Solder Pad Guidelines for Small Parts

Commonly, designers use two methods of defining the copper pad dimensions for SMDs. One is the solder mask defined (SMD) pad, and the other non-solder mask defined (NSMD) pad.

For SMD pads, designers use a large pad, and restrict the solder flow by placing a solder mask with a smaller opening over the pad. On the other hand, the NSMD pads are smaller, while the solder mask opening is larger. During reflow, the solder flows all over the pad, and an absence of solder mask in a thin ring around the pad prevents solder from flowing beyond the pad.

PCB designers favor NSMD pads over the SMD pads, as the absence of solder mask around the pad in the former reveals the quality of etching, while the larger opening of the solder mask improves the reliability of the solder joint. Of course, the etching process for NSMD pads demands a higher tolerance for the copper pad than the solder masking process requires.


Metallization of Pads

Fabricators typically use three types of solderable coatings to protect the exposed pads for SMDs. These are Hot Air Solder Level (HSAL), Electroless Nickel/Immersion Gold (ENiAu), and Organic Solderability Protectant (OSP).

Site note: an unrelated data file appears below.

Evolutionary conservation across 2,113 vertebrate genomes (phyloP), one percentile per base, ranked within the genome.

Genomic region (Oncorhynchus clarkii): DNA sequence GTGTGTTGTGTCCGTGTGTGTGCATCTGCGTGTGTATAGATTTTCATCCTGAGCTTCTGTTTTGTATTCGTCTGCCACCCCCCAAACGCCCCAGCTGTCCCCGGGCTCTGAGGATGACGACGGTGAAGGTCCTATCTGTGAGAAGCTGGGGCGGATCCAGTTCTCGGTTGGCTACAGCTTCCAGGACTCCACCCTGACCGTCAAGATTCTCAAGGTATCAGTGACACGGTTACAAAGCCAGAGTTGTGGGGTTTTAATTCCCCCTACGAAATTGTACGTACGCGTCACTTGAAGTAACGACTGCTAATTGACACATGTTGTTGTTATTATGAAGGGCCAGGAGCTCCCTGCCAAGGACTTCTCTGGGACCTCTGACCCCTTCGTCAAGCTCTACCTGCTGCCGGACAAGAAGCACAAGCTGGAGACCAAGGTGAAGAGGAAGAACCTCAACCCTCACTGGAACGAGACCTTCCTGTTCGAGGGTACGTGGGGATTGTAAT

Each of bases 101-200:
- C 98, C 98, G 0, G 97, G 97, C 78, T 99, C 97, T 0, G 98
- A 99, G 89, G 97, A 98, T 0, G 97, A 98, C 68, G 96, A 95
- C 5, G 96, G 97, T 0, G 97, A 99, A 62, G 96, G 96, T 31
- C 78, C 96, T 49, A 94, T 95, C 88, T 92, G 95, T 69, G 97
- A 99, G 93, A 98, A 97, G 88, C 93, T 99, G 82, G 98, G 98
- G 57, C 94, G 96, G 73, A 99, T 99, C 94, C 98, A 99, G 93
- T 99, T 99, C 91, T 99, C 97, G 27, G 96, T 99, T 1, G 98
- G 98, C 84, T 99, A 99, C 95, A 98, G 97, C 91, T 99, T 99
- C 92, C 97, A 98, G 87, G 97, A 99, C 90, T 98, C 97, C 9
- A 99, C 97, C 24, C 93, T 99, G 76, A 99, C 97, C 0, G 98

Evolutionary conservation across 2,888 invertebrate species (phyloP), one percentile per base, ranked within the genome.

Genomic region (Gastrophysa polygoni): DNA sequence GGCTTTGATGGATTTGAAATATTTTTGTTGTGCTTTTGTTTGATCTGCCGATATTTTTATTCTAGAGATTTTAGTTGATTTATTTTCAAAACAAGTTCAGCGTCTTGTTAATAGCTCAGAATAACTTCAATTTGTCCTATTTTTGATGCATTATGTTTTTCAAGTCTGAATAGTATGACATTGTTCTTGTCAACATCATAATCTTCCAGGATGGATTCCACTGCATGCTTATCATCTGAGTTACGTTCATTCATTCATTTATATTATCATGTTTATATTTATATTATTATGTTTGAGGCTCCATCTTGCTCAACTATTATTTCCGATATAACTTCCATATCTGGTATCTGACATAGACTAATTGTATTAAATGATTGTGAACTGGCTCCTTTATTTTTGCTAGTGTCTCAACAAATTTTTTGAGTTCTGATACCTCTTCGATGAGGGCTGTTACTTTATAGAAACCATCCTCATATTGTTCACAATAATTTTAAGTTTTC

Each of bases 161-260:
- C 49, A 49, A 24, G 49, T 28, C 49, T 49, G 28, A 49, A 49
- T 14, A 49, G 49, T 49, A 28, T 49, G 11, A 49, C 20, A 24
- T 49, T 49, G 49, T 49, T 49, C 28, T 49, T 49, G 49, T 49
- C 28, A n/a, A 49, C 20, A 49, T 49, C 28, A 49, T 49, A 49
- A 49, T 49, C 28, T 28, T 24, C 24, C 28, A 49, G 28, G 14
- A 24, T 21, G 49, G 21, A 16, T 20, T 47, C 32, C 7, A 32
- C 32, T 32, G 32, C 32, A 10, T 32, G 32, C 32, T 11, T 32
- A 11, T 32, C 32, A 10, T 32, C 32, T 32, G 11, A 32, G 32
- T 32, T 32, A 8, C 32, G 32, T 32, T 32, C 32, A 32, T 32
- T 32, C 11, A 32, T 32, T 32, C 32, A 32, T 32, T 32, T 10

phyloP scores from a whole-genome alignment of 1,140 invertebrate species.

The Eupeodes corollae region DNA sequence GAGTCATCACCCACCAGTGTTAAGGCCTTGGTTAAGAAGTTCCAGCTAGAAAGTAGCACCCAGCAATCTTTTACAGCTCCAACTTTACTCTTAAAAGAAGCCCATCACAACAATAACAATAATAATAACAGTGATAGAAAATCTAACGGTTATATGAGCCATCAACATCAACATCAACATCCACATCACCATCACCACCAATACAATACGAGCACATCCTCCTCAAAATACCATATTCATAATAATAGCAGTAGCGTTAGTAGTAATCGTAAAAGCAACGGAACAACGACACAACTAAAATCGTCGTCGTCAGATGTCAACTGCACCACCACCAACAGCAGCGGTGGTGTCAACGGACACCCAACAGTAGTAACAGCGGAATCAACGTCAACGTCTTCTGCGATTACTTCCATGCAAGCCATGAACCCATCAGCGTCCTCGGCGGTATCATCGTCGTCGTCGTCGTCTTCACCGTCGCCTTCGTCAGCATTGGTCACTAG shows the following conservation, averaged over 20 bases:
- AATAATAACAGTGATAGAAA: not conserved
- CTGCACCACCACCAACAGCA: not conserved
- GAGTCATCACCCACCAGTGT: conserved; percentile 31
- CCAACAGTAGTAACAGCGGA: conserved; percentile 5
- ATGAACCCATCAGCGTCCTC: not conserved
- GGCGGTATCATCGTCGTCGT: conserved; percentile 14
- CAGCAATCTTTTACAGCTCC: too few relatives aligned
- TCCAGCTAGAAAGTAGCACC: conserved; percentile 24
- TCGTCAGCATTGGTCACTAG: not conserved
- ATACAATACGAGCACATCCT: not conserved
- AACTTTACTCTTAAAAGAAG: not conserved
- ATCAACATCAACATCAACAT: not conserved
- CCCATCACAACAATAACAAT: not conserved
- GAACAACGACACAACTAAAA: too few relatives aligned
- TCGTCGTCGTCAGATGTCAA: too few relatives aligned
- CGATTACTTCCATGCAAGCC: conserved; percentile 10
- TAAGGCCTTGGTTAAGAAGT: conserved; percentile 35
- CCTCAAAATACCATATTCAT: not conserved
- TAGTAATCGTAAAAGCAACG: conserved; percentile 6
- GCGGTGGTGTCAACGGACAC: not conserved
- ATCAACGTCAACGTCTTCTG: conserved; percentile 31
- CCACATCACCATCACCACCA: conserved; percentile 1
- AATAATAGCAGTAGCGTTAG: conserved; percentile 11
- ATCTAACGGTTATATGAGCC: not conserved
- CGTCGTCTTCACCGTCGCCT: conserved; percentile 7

Although HSAL is more common, Rush PCB does not recommend this process for high-density boards, especially with tiny SMDs of 0201 size. The HSAL process makes it difficult to control the amount of solder that goes on to each pad, and this results in a highly uneven PCB surface for mounting small parts.

Depending on the temperature excursions the board undergoes in its lifetime, it will face internal material stress. However, these are likely to occur during reflow, as high temperatures are necessary to make the solder melt and form joints. The temperature excursions also determine the thickness of the ENiAu coating. However, Rush PCB does not recommend allowing the gold metallization surpass 5% of the overall solder volume, as this makes the joint brittle.